As leaders, you've all experienced it: the team is rolling along just fine, when suddenly, it happens. During a meeting, you sense a subtle, almost imperceptible rumble move through the team. Then a week later, during another team meeting, you're sure you feel a rumble. Yet, your team members don't appear to have felt a thing. So, you do nothing. However, a few weeks later, the project is in jeopardy, team members are battling one another, and everyone is blaming you. What happened?
What happened was you failed to do your job as the team leader. You failed to act upon the subtle signs your team was sending you. You failed to create an environment where your team members could air their concerns with the project, one another, and your leadership. You failed to act upon the subtle rumblings of your team's discontent. As a result, your team seems to have exploded and you have the project problems you do. So now, what do you do to calm the rumblings?
- First - Call the team together and apologize for not doing your job.
- Second - Share with them that you had felt the rumblings yet you failed to acknowledge them.
- Third - Create a forum for them and you to be honest with each other so that all of you can get the project back on track. If you haven't yet created team rules - do so. If you have team rules - use them. The team rules will provide the objective guidelines of behavior to ensure the project's interests are at stake and no one team member's interests are over-taking the team.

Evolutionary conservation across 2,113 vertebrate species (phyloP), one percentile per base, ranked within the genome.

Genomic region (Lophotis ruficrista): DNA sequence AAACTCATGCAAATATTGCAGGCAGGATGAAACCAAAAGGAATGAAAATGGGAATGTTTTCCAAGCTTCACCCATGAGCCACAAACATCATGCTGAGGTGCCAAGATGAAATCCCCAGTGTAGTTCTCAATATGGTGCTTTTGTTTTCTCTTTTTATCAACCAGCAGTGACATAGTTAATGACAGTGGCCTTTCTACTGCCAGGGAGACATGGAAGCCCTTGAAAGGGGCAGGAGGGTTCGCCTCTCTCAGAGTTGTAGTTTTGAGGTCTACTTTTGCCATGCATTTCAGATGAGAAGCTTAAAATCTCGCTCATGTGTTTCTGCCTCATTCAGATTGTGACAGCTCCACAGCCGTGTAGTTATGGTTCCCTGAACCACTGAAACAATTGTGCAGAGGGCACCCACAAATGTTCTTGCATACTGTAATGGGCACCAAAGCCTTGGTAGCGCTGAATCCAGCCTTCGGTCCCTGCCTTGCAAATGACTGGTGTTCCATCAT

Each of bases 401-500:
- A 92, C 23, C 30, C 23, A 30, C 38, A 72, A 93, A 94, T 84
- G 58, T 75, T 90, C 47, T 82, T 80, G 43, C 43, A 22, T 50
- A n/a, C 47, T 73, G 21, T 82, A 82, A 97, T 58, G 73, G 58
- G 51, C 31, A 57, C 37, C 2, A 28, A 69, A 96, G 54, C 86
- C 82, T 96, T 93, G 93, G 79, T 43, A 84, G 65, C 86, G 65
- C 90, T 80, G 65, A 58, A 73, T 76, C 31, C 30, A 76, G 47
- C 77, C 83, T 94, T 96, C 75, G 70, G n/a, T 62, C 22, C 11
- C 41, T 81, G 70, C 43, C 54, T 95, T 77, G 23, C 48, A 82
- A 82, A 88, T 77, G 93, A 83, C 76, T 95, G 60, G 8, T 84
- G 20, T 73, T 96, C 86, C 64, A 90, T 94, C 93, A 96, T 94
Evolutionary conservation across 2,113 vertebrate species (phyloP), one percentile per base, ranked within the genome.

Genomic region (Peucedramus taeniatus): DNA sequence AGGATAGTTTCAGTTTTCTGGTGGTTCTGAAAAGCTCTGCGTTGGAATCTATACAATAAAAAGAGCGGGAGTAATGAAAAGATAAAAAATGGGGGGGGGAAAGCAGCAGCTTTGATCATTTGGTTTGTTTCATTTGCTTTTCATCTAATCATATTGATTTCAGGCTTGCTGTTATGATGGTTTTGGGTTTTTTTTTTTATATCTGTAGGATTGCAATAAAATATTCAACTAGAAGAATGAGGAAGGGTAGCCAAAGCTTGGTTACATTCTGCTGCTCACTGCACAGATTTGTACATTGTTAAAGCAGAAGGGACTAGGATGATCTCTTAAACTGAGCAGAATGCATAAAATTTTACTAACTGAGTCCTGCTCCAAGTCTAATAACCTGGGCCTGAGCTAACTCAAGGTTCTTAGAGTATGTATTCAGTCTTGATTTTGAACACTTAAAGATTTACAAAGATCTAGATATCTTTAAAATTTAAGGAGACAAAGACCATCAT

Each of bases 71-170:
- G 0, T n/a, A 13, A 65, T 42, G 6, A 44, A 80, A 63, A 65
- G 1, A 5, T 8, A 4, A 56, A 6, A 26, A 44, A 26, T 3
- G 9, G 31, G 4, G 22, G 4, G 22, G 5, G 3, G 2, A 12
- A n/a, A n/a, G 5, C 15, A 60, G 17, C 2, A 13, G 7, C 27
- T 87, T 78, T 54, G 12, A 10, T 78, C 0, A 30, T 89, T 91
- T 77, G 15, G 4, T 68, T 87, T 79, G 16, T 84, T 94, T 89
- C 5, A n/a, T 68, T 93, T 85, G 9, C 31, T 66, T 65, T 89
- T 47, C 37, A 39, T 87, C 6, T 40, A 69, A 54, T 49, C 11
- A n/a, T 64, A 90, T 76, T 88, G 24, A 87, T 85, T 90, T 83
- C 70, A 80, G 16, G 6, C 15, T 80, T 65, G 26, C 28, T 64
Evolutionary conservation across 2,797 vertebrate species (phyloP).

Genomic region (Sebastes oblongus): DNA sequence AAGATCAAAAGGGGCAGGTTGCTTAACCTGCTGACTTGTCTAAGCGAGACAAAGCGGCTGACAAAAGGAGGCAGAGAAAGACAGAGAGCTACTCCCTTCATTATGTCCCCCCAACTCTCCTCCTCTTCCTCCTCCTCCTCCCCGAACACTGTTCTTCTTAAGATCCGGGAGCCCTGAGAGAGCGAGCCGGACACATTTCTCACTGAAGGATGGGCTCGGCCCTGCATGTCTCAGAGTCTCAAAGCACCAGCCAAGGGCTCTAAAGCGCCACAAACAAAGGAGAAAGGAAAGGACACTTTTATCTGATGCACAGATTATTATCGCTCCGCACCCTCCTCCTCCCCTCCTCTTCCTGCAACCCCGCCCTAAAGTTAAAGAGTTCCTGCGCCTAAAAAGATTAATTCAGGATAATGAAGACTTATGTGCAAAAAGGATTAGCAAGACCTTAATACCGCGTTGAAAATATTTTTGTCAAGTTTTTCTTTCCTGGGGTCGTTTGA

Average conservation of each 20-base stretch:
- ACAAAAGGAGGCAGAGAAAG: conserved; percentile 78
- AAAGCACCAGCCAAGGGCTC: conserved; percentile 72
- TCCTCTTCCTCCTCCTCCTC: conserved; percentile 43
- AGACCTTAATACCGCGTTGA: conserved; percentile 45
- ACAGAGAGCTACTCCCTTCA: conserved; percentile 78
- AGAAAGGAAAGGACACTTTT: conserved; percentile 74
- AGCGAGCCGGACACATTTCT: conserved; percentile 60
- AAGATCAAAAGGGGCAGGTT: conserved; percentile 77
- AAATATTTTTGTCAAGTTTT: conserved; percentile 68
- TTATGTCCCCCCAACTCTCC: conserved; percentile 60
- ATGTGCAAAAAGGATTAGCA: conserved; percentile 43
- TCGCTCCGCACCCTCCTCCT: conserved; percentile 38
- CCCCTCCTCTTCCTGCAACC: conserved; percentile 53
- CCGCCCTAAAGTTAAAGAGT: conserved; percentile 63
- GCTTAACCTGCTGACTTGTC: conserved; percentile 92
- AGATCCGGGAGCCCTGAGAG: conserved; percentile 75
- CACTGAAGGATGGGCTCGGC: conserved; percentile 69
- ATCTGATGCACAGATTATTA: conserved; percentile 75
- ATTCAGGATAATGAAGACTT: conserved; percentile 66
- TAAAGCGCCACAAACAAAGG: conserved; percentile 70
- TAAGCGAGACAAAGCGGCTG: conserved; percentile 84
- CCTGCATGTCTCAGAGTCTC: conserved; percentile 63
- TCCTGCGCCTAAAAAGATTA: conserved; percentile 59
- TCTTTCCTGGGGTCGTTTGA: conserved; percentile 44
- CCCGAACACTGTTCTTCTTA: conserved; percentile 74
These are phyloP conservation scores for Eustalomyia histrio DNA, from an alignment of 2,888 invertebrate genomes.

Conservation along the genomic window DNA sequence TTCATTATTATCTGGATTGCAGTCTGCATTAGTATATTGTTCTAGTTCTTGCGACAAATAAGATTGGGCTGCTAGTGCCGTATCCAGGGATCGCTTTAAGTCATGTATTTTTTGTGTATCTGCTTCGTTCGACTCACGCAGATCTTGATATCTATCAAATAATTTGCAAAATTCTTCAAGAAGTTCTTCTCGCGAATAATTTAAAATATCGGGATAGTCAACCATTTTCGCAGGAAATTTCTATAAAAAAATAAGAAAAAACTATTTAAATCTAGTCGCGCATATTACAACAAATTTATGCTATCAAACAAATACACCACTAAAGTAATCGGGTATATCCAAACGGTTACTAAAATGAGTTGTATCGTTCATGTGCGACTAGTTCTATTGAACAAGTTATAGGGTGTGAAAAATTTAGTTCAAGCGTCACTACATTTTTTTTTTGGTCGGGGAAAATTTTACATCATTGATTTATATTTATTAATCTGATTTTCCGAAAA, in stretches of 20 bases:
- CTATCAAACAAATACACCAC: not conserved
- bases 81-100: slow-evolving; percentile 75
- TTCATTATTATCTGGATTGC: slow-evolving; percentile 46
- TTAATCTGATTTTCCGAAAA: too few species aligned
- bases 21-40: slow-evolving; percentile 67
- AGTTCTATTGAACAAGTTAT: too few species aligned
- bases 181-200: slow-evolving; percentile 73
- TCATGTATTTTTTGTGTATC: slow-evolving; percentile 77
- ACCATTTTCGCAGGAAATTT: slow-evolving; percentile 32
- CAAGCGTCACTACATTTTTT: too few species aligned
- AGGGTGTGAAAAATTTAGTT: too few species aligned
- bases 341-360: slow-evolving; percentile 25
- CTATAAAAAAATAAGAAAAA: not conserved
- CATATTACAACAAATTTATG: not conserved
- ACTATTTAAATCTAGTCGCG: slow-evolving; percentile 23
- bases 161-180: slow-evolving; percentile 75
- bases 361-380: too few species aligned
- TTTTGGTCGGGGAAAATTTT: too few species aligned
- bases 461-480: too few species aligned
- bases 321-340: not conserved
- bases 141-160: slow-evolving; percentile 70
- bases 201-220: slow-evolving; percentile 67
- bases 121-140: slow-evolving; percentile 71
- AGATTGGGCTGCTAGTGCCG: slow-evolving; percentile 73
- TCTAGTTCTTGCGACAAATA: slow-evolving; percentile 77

- Fourth - Ask each member to clarify the rumblings, to objectively share his or her concerns with the project's deliverables, timelines, and resources.
- Fifth -Ask the team members to objectively and factually share their concerns with each other and you on such things as:
- Specifically, what caused the problems and why?
- Specifically, how would they have preferred to receive team member or team leader input and why?
- Specifically, what changes would be helpful in the way the team meets, shares information, and works together and why?
- Sixth - Ask the members, what specifically they need from each other and you, to get back on track?
When you do your job so your team can do theirs, you prevent the explosions. So the next time you sense a rumble, do your job. Calm the rumbles. Calm your team.
When you do your job and calm the rumblings immediately, you're in a better position to keep your team and the project on track.
Copyright MMVII - Liz Weber, CMC, CSP - Weber Business Services, LLC – www.WBSLLC.com +1.717.597.8890
Liz supports clients with strategic and succession planning, as well as leadership training and executive coaching.